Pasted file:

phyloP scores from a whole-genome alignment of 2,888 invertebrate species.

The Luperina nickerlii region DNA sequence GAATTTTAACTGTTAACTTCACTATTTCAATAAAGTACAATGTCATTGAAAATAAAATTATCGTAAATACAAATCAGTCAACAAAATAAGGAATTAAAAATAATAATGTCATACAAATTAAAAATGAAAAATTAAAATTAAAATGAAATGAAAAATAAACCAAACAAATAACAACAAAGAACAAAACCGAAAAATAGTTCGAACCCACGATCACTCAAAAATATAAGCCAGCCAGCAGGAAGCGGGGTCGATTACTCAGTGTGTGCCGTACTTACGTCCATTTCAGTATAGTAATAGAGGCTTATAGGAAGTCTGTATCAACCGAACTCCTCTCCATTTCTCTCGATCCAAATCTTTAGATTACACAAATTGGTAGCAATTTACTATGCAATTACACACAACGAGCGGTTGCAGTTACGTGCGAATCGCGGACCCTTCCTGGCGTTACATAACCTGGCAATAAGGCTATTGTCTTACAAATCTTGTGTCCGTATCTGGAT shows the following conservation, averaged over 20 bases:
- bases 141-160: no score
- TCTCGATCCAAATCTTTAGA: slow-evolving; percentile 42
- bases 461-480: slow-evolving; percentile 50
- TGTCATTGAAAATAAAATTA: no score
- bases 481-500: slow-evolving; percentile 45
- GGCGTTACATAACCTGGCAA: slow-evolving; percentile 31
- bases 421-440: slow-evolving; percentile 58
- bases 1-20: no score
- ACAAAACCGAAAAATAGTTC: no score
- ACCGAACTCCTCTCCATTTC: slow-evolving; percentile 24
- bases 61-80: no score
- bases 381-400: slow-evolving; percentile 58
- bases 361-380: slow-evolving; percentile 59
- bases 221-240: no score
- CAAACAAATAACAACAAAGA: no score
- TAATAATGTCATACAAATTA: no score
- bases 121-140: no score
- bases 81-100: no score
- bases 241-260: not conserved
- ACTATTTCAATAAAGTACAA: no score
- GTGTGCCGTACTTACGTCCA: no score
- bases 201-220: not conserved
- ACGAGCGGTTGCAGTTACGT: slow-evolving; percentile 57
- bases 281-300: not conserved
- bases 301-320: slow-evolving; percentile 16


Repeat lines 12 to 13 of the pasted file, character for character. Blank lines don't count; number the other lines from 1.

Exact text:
- ACCGAACTCCTCTCCATTTC: slow-evolving; percentile 24
- bases 61-80: no score